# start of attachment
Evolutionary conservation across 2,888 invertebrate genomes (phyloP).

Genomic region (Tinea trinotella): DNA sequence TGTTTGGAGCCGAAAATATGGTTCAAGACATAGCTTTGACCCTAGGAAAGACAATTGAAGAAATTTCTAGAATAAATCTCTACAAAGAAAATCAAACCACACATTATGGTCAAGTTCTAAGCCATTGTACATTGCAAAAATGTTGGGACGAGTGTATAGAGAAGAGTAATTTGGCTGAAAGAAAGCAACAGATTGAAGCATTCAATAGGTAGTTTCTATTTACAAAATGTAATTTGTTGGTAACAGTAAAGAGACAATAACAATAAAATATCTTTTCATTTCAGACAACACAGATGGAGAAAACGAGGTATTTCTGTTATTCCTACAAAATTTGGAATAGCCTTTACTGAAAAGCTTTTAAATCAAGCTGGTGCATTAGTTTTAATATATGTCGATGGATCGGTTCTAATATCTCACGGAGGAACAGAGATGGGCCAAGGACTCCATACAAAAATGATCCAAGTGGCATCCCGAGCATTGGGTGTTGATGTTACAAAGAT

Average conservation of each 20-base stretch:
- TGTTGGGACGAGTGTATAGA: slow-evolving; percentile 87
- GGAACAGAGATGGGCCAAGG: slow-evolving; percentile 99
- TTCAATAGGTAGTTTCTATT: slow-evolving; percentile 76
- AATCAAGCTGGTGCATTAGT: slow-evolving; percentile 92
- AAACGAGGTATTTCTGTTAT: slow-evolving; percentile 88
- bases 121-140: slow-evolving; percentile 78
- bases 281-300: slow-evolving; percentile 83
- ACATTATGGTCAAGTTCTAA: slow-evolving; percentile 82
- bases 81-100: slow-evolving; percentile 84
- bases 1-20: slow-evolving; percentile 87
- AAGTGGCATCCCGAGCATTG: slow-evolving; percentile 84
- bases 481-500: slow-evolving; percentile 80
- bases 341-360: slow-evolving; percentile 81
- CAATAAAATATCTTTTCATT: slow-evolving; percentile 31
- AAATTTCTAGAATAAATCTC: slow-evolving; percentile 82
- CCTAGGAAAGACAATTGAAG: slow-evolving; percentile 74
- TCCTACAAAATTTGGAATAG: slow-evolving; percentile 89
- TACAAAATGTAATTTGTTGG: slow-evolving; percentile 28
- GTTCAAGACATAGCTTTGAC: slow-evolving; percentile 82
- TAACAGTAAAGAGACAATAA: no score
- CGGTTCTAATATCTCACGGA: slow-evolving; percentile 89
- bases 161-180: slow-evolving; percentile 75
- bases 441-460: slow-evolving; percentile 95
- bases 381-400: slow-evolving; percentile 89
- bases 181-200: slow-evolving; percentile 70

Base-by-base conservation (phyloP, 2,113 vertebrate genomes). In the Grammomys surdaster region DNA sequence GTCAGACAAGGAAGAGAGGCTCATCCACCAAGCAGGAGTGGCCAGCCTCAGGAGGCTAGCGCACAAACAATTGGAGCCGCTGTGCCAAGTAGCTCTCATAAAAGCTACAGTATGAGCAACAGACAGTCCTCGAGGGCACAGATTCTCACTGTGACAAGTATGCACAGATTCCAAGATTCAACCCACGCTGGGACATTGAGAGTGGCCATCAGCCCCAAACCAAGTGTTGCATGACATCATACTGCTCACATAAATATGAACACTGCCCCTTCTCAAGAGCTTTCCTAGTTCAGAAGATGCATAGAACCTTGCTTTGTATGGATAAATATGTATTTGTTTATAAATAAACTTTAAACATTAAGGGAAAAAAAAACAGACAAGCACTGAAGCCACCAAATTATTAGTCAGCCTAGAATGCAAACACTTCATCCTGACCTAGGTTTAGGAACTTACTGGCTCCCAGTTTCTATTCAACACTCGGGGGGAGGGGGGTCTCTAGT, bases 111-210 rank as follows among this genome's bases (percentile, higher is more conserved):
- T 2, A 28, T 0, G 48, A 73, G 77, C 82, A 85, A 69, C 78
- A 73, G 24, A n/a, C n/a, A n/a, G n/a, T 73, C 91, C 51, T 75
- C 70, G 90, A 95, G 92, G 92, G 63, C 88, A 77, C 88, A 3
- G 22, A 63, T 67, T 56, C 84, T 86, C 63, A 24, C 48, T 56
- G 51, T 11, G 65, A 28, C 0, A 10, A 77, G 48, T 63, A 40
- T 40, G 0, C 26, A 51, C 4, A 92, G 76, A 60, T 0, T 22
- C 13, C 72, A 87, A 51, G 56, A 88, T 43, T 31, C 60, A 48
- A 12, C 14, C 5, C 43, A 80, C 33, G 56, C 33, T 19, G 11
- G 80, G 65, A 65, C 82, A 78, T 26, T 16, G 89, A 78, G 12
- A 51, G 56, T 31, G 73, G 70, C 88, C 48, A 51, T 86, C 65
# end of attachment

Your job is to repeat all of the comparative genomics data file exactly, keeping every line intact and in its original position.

Evolutionary conservation across 2,888 invertebrate genomes (phyloP).

Genomic region (Tinea trinotella): DNA sequence TGTTTGGAGCCGAAAATATGGTTCAAGACATAGCTTTGACCCTAGGAAAGACAATTGAAGAAATTTCTAGAATAAATCTCTACAAAGAAAATCAAACCACACATTATGGTCAAGTTCTAAGCCATTGTACATTGCAAAAATGTTGGGACGAGTGTATAGAGAAGAGTAATTTGGCTGAAAGAAAGCAACAGATTGAAGCATTCAATAGGTAGTTTCTATTTACAAAATGTAATTTGTTGGTAACAGTAAAGAGACAATAACAATAAAATATCTTTTCATTTCAGACAACACAGATGGAGAAAACGAGGTATTTCTGTTATTCCTACAAAATTTGGAATAGCCTTTACTGAAAAGCTTTTAAATCAAGCTGGTGCATTAGTTTTAATATATGTCGATGGATCGGTTCTAATATCTCACGGAGGAACAGAGATGGGCCAAGGACTCCATACAAAAATGATCCAAGTGGCATCCCGAGCATTGGGTGTTGATGTTACAAAGAT

Average conservation of each 20-base stretch:
- TGTTGGGACGAGTGTATAGA: slow-evolving; percentile 87
- GGAACAGAGATGGGCCAAGG: slow-evolving; percentile 99
- TTCAATAGGTAGTTTCTATT: slow-evolving; percentile 76
- AATCAAGCTGGTGCATTAGT: slow-evolving; percentile 92
- AAACGAGGTATTTCTGTTAT: slow-evolving; percentile 88
- bases 121-140: slow-evolving; percentile 78
- bases 281-300: slow-evolving; percentile 83
- ACATTATGGTCAAGTTCTAA: slow-evolving; percentile 82
- bases 81-100: slow-evolving; percentile 84
- bases 1-20: slow-evolving; percentile 87
- AAGTGGCATCCCGAGCATTG: slow-evolving; percentile 84
- bases 481-500: slow-evolving; percentile 80
- bases 341-360: slow-evolving; percentile 81
- CAATAAAATATCTTTTCATT: slow-evolving; percentile 31
- AAATTTCTAGAATAAATCTC: slow-evolving; percentile 82
- CCTAGGAAAGACAATTGAAG: slow-evolving; percentile 74
- TCCTACAAAATTTGGAATAG: slow-evolving; percentile 89
- TACAAAATGTAATTTGTTGG: slow-evolving; percentile 28
- GTTCAAGACATAGCTTTGAC: slow-evolving; percentile 82
- TAACAGTAAAGAGACAATAA: no score
- CGGTTCTAATATCTCACGGA: slow-evolving; percentile 89
- bases 161-180: slow-evolving; percentile 75
- bases 441-460: slow-evolving; percentile 95
- bases 381-400: slow-evolving; percentile 89
- bases 181-200: slow-evolving; percentile 70

Base-by-base conservation (phyloP, 2,113 vertebrate genomes). In the Grammomys surdaster region DNA sequence GTCAGACAAGGAAGAGAGGCTCATCCACCAAGCAGGAGTGGCCAGCCTCAGGAGGCTAGCGCACAAACAATTGGAGCCGCTGTGCCAAGTAGCTCTCATAAAAGCTACAGTATGAGCAACAGACAGTCCTCGAGGGCACAGATTCTCACTGTGACAAGTATGCACAGATTCCAAGATTCAACCCACGCTGGGACATTGAGAGTGGCCATCAGCCCCAAACCAAGTGTTGCATGACATCATACTGCTCACATAAATATGAACACTGCCCCTTCTCAAGAGCTTTCCTAGTTCAGAAGATGCATAGAACCTTGCTTTGTATGGATAAATATGTATTTGTTTATAAATAAACTTTAAACATTAAGGGAAAAAAAAACAGACAAGCACTGAAGCCACCAAATTATTAGTCAGCCTAGAATGCAAACACTTCATCCTGACCTAGGTTTAGGAACTTACTGGCTCCCAGTTTCTATTCAACACTCGGGGGGAGGGGGGTCTCTAGT, bases 111-210 rank as follows among this genome's bases (percentile, higher is more conserved):
- T 2, A 28, T 0, G 48, A 73, G 77, C 82, A 85, A 69, C 78
- A 73, G 24, A n/a, C n/a, A n/a, G n/a, T 73, C 91, C 51, T 75
- C 70, G 90, A 95, G 92, G 92, G 63, C 88, A 77, C 88, A 3
- G 22, A 63, T 67, T 56, C 84, T 86, C 63, A 24, C 48, T 56
- G 51, T 11, G 65, A 28, C 0, A 10, A 77, G 48, T 63, A 40
- T 40, G 0, C 26, A 51, C 4, A 92, G 76, A 60, T 0, T 22
- C 13, C 72, A 87, A 51, G 56, A 88, T 43, T 31, C 60, A 48
- A 12, C 14, C 5, C 43, A 80, C 33, G 56, C 33, T 19, G 11
- G 80, G 65, A 65, C 82, A 78, T 26, T 16, G 89, A 78, G 12
- A 51, G 56, T 31, G 73, G 70, C 88, C 48, A 51, T 86, C 65